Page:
Goslinga, Marian, Hemisphere
A recent article in the Viewpoint section of the Miami Herald(1) ("Economic Gap Fuels Insurgencies," by Andrew A. Reding) called attention to the widening gap between rich and poor in Latin America and the Caribbean. Using statistics supplied by the United Nations Development Program, Reding indicated that, while in the underdeveloped world the poorest 20 percent of the population received 7 percent of total income, the ratio for Latin America and the Caribbean is 20 percent to 3 percent.
The elimination of this gap is essential for attaining real economic growth which, in turn, is necessary for democracy and political stability. Governments have come to the conclusion, however, that traditional economic policies are no longer viable. There cannot be any real economic growth where natural resources are squandered; long-term strategies are needed to protect the environment from ruthless exploitation.
Sustainable development has come to mean the linkage of ecology/environmental protection to economic growth; the concept has dominated economic discussions in the last decade. In 1996, in particular, there was a veritable explosion in publications dealing with the issue from a wide variety of angles. Only a sampling of these has been listed here.
In addition, in May 1996, a computer file was created at the University of New Mexico's Latin American Data Base (LADB) covering sustainable development and the economy in Central America. EcoCentral is updated weekly and available by subscription. (Contact: LADB [email@example.com].)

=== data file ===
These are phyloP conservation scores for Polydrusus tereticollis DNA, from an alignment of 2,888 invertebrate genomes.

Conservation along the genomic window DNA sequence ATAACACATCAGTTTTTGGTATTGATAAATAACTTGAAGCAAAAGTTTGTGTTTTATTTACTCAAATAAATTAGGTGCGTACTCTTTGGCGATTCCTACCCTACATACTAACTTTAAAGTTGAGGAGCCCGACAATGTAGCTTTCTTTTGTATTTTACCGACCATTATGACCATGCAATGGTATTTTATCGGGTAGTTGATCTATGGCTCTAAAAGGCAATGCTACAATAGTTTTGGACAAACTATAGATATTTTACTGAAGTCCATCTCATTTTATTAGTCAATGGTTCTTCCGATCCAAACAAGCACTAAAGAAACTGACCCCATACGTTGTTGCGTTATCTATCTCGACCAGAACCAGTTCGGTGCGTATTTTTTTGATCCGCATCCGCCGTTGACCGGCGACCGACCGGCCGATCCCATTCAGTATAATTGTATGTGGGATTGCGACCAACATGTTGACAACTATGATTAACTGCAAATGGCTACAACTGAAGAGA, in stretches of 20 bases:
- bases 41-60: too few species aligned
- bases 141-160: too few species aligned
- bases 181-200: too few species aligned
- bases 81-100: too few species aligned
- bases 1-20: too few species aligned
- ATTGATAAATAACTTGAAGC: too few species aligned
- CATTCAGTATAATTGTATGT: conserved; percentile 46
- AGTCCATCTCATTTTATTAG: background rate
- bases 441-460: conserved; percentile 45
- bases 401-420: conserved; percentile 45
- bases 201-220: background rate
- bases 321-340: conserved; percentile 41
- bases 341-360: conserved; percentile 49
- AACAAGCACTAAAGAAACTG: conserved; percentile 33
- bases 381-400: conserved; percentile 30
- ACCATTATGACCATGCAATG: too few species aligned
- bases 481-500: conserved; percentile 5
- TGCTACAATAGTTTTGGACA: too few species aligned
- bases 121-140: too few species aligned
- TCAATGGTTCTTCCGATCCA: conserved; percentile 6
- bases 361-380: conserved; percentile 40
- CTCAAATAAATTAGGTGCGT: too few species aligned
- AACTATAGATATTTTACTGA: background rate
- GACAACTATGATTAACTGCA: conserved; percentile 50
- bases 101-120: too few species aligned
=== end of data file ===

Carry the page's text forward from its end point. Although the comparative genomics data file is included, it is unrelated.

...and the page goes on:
Anales de la Sexta Reunion de consulta con organizaciones no gubernamentales de America Latina y el Caribe vinculadas con el medio ambiente urbano. Inter-American Development Bank. Washington, DC: BID, 1996. 230 pp. [Meeting held in Curitiba, Brazil, November 27-30, 1995.]
Argentina: Growth Resumption, Sustainability, and Environment. Omar O. Chisari. World Development, v. 24, no. 2 (February 1996), pp. 227-241. [Analyzes the sustainability of the current growth process in Argentina, taking into account macroeconomic consistency and environmental constraints.]
Biodiversity, Biotechnology, and Sustainable Development in Health and Agriculture/Biodiversidad, biotecnologia y desarrollo sostenible en salud y agricultura. Pan American Health Organization, Inter-American Institute for Cooperation on Agriculture. Washington, DC: PAHO, 1996. 247 pp.
Brazil: Widening the Scope for Balanced Growth. Marcelo de P. Abreu, Dionisio D. Carneiro, Rogerio L. F. Werneck. World Development, v. 24, no. 2 (February 1996), pp. 241-255. [Uses a model to highlight the interplay between environment and growth.]
Building Sustainable Societies: A Blueprint for a Post-Industrial World. Dennis C. Pirages, ed. Armonk, NY: M.E. Sharpe, 1996. 361 pp.
The Caribbean Facing Up to the 21st Century. Edwin Carrington. St. Augustine, Trinidad and Tobago: Institute of International Relations, University of the West Indies, 1996. 19 pp.
Central American Democratization and the International Economy. David Barkin, Karen Marie Ferroggiaro. Socialism and Democracy, v. 9, no. 2 (Winter 1995-96), pp. 65-81. [Argues that democratization is closely linked to the region's development strategy.]
Chile, globalizacion e insustentabilidad: una mirada desde la economia ecologica. Rayen Quiroga Martinez, Saar van Hauwermeiren. Santiago: Programa de Economia Ecologica, Instituto de Ecologia Politica, 1996. 199 pp.
Choices and Change: Reflections on the Caribbean. Winston C. Dookeran, ed. Washington, DC: Inter-American Development Bank, Johns Hopkins University Press, 1996. 232 pp.
Crecimiento esteril o desarrollo: bases para la construccion de un nuevo proyecto economico en El Salvador. Roberto Rubio Fabian, Joaquin Arriola Palomares, Jose Victor Aguilar Guillen. San Salvador: Fundacion Nacional para el Desarrollo (FUNDE), 1996. 200 pp.
Des ruines du developpement. …